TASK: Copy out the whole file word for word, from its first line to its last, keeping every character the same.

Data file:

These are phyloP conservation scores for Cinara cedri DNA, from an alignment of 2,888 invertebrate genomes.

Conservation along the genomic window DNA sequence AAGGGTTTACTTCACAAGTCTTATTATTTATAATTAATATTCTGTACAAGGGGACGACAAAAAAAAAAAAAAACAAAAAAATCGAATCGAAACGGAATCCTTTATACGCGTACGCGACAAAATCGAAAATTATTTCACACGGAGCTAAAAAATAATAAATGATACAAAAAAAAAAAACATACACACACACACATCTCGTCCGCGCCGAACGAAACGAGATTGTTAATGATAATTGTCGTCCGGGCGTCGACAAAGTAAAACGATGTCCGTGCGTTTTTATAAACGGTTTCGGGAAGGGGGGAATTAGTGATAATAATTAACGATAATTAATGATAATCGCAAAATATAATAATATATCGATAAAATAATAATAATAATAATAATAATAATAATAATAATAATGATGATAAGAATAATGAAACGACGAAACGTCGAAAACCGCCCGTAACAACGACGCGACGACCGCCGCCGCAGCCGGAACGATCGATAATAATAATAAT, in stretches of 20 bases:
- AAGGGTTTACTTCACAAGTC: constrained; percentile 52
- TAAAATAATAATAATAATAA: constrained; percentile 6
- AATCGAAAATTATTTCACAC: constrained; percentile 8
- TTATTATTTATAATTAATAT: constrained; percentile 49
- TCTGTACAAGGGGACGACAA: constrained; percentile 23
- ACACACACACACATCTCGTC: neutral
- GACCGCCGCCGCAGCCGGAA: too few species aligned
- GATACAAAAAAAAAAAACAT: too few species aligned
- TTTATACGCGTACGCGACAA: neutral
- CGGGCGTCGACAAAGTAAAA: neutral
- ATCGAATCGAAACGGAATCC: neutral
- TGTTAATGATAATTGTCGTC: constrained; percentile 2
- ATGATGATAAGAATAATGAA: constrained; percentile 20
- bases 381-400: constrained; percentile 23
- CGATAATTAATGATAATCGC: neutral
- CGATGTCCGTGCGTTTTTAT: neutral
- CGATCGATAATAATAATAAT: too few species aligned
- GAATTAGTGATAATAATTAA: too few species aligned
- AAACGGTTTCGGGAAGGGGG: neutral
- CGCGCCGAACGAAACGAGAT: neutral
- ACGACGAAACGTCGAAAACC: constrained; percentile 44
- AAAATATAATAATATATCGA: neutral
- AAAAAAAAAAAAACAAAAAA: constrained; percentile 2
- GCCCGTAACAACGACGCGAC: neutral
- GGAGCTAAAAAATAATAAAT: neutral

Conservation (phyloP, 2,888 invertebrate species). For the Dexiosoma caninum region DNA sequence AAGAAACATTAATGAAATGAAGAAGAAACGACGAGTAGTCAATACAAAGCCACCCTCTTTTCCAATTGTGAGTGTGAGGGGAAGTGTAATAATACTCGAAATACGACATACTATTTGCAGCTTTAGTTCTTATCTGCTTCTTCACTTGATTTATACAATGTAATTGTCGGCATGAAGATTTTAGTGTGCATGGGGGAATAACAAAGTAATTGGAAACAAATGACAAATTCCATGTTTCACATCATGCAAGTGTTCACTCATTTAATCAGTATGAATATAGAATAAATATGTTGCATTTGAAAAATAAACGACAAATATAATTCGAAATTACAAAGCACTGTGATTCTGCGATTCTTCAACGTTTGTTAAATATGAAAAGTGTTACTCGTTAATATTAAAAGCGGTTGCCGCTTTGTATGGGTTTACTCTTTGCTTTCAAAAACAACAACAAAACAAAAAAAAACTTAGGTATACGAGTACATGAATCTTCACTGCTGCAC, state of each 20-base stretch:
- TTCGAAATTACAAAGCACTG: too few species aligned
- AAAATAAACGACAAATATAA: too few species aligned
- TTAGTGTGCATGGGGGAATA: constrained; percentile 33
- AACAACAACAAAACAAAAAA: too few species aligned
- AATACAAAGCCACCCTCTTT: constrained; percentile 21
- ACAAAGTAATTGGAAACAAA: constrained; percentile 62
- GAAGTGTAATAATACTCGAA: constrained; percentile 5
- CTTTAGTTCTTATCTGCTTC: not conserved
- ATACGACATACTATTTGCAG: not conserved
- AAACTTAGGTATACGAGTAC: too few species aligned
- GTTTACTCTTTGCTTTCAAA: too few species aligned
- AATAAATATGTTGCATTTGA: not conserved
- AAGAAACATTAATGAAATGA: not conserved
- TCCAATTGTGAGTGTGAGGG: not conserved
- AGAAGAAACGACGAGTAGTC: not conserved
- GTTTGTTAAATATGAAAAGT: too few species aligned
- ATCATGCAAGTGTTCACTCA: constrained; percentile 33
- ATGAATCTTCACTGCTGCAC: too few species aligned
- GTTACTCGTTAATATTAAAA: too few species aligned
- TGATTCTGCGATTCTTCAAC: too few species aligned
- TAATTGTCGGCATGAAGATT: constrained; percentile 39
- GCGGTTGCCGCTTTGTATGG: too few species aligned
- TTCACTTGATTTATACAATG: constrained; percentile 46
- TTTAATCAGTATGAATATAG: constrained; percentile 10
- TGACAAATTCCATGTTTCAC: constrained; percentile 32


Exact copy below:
These are phyloP conservation scores for Cinara cedri DNA, from an alignment of 2,888 invertebrate genomes.

Conservation along the genomic window DNA sequence AAGGGTTTACTTCACAAGTCTTATTATTTATAATTAATATTCTGTACAAGGGGACGACAAAAAAAAAAAAAAACAAAAAAATCGAATCGAAACGGAATCCTTTATACGCGTACGCGACAAAATCGAAAATTATTTCACACGGAGCTAAAAAATAATAAATGATACAAAAAAAAAAAACATACACACACACACATCTCGTCCGCGCCGAACGAAACGAGATTGTTAATGATAATTGTCGTCCGGGCGTCGACAAAGTAAAACGATGTCCGTGCGTTTTTATAAACGGTTTCGGGAAGGGGGGAATTAGTGATAATAATTAACGATAATTAATGATAATCGCAAAATATAATAATATATCGATAAAATAATAATAATAATAATAATAATAATAATAATAATAATGATGATAAGAATAATGAAACGACGAAACGTCGAAAACCGCCCGTAACAACGACGCGACGACCGCCGCCGCAGCCGGAACGATCGATAATAATAATAAT, in stretches of 20 bases:
- AAGGGTTTACTTCACAAGTC: constrained; percentile 52
- TAAAATAATAATAATAATAA: constrained; percentile 6
- AATCGAAAATTATTTCACAC: constrained; percentile 8
- TTATTATTTATAATTAATAT: constrained; percentile 49
- TCTGTACAAGGGGACGACAA: constrained; percentile 23
- ACACACACACACATCTCGTC: neutral
- GACCGCCGCCGCAGCCGGAA: too few species aligned
- GATACAAAAAAAAAAAACAT: too few species aligned
- TTTATACGCGTACGCGACAA: neutral
- CGGGCGTCGACAAAGTAAAA: neutral
- ATCGAATCGAAACGGAATCC: neutral
- TGTTAATGATAATTGTCGTC: constrained; percentile 2
- ATGATGATAAGAATAATGAA: constrained; percentile 20
- bases 381-400: constrained; percentile 23
- CGATAATTAATGATAATCGC: neutral
- CGATGTCCGTGCGTTTTTAT: neutral
- CGATCGATAATAATAATAAT: too few species aligned
- GAATTAGTGATAATAATTAA: too few species aligned
- AAACGGTTTCGGGAAGGGGG: neutral
- CGCGCCGAACGAAACGAGAT: neutral
- ACGACGAAACGTCGAAAACC: constrained; percentile 44
- AAAATATAATAATATATCGA: neutral
- AAAAAAAAAAAAACAAAAAA: constrained; percentile 2
- GCCCGTAACAACGACGCGAC: neutral
- GGAGCTAAAAAATAATAAAT: neutral

Conservation (phyloP, 2,888 invertebrate species). For the Dexiosoma caninum region DNA sequence AAGAAACATTAATGAAATGAAGAAGAAACGACGAGTAGTCAATACAAAGCCACCCTCTTTTCCAATTGTGAGTGTGAGGGGAAGTGTAATAATACTCGAAATACGACATACTATTTGCAGCTTTAGTTCTTATCTGCTTCTTCACTTGATTTATACAATGTAATTGTCGGCATGAAGATTTTAGTGTGCATGGGGGAATAACAAAGTAATTGGAAACAAATGACAAATTCCATGTTTCACATCATGCAAGTGTTCACTCATTTAATCAGTATGAATATAGAATAAATATGTTGCATTTGAAAAATAAACGACAAATATAATTCGAAATTACAAAGCACTGTGATTCTGCGATTCTTCAACGTTTGTTAAATATGAAAAGTGTTACTCGTTAATATTAAAAGCGGTTGCCGCTTTGTATGGGTTTACTCTTTGCTTTCAAAAACAACAACAAAACAAAAAAAAACTTAGGTATACGAGTACATGAATCTTCACTGCTGCAC, state of each 20-base stretch:
- TTCGAAATTACAAAGCACTG: too few species aligned
- AAAATAAACGACAAATATAA: too few species aligned
- TTAGTGTGCATGGGGGAATA: constrained; percentile 33
- AACAACAACAAAACAAAAAA: too few species aligned
- AATACAAAGCCACCCTCTTT: constrained; percentile 21
- ACAAAGTAATTGGAAACAAA: constrained; percentile 62
- GAAGTGTAATAATACTCGAA: constrained; percentile 5
- CTTTAGTTCTTATCTGCTTC: not conserved
- ATACGACATACTATTTGCAG: not conserved
- AAACTTAGGTATACGAGTAC: too few species aligned
- GTTTACTCTTTGCTTTCAAA: too few species aligned
- AATAAATATGTTGCATTTGA: not conserved
- AAGAAACATTAATGAAATGA: not conserved
- TCCAATTGTGAGTGTGAGGG: not conserved
- AGAAGAAACGACGAGTAGTC: not conserved
- GTTTGTTAAATATGAAAAGT: too few species aligned
- ATCATGCAAGTGTTCACTCA: constrained; percentile 33
- ATGAATCTTCACTGCTGCAC: too few species aligned
- GTTACTCGTTAATATTAAAA: too few species aligned
- TGATTCTGCGATTCTTCAAC: too few species aligned
- TAATTGTCGGCATGAAGATT: constrained; percentile 39
- GCGGTTGCCGCTTTGTATGG: too few species aligned
- TTCACTTGATTTATACAATG: constrained; percentile 46
- TTTAATCAGTATGAATATAG: constrained; percentile 10
- TGACAAATTCCATGTTTCAC: constrained; percentile 32